27 July 2018
All of the volunteers at Cancer Council SA share an innate urge to help others. Whether they drive a bus, help out in the office, or hand out sunscreen at an event, every volunteer knows that they’re part of something bigger than themselves. This International Day of Friendship, decade-long volunteer Helen Cant shares her thoughts on the role of support networks during cancer treatment.
The best part about being a Lodge volunteer to me is knowing that you’re making a real difference to how someone feels at such a difficult time in their life. That’s such a precious thing you can give.
I volunteer every Thursday, starting the day at Greenhill Lodge, helping out with the morning tea, before doing some admin work and finally collecting guests from Greenhill and Flinders Lodges to go on a shopping trip.
I aim to try and make everyday tasks manageable and accessible. One tends to take things like going to the pharmacy or post office for granted until you’re in an unfamiliar city, dealing with cancer medications and don’t have access to a car.
A guest might not be able to negotiate with a pharmacist when their prescription is at home as they thought they’d only be in Adelaide for a couple of days which turns into weeks. Maybe it’s about having to deal with Centrelink when they’ve already had so much medical paperwork to get through. It can become just all too much. You really don’t know how much cancer can impact everyday errands until you see it first-hand.
But these trips are about more than just running errands. For some of the guests who don’t have a car or anyone staying with them, it’s the only chance to get out and about. We might just sit and have a coffee and enjoy the sunshine.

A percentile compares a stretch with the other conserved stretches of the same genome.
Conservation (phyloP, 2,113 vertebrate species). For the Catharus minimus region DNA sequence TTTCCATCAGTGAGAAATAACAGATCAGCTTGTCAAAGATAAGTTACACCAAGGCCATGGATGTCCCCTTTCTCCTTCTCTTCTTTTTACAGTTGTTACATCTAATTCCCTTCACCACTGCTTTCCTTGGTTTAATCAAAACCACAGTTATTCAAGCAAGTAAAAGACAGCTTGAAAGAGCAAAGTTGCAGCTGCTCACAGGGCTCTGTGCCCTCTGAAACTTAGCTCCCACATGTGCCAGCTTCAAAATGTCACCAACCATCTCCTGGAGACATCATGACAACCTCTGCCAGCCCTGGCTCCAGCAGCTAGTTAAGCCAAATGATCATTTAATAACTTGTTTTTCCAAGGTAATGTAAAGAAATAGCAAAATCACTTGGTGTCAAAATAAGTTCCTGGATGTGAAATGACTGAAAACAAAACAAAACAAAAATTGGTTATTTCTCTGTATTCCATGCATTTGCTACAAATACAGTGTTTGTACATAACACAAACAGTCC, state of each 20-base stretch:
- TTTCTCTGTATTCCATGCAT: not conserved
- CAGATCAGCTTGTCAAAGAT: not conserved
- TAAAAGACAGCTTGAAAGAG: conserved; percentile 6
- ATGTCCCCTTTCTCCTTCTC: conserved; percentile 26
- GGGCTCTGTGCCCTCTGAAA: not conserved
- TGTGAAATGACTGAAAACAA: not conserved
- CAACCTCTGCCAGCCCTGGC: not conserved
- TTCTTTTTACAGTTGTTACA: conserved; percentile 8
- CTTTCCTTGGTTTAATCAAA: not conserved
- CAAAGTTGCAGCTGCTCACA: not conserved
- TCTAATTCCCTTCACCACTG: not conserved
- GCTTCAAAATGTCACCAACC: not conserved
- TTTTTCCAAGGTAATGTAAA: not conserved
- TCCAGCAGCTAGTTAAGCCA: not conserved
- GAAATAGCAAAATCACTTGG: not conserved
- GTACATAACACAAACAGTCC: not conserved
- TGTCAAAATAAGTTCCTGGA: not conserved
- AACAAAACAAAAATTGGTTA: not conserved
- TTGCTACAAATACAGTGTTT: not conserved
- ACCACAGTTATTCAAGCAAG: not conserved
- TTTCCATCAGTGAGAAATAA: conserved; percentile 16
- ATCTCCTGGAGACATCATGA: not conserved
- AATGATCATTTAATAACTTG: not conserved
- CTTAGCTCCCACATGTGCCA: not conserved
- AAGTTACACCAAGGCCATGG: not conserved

I find that forming relationships is a really big part of it. Coming every week, I can’t help but get to know people. And sadly, there are a few who find themselves coming back time and time again and for longer periods as they need more treatment, or have more bad news.
I have formed friendships, as well as providing a support role. There’s one particular couple who springs to mind. They have come and gone over the years for surgery, different treatments and experimental therapy. For some-time all was going well and then all of a sudden the cancer reappeared. Through such ups and downs, it can help to have a neutral person to offload on who has some knowledge of their journey. I’m happy that I can be that supportive presence.
I particularly love being involved with Lodge guests because of my rural roots. My mother’s family was from the mid-north, and of one of my best friends―who died of cancer―lived in Jamestown. I have so many happy memories and relationships from that part of South Australia, but I also know how hard it can be to access services and/or support. It can be quite isolating, so I try to be that connection wherever I can.
To anyone considering becoming a volunteer and offering this kind of support, there are so many ways you can go about it. If you’re a social person, you might like hosting the morning teas and chatting to people about how they’re going. If you prefer to tick things off a list, you might be better suited to office-based work. There’s such a range of roles―you just have to reach out and ask about what you could do to help and share your special skills.
Cancer Council SA volunteer
Staying at Cancer Council SA Lodges is more than a bed to sleep in. With access to social workers, emotional and practical support services, and communal areas and activities to connect with others, it aims to be a complete home away from home, to help ease the burden during a difficult time. Find out more about becoming a Cancer Council SA volunteer.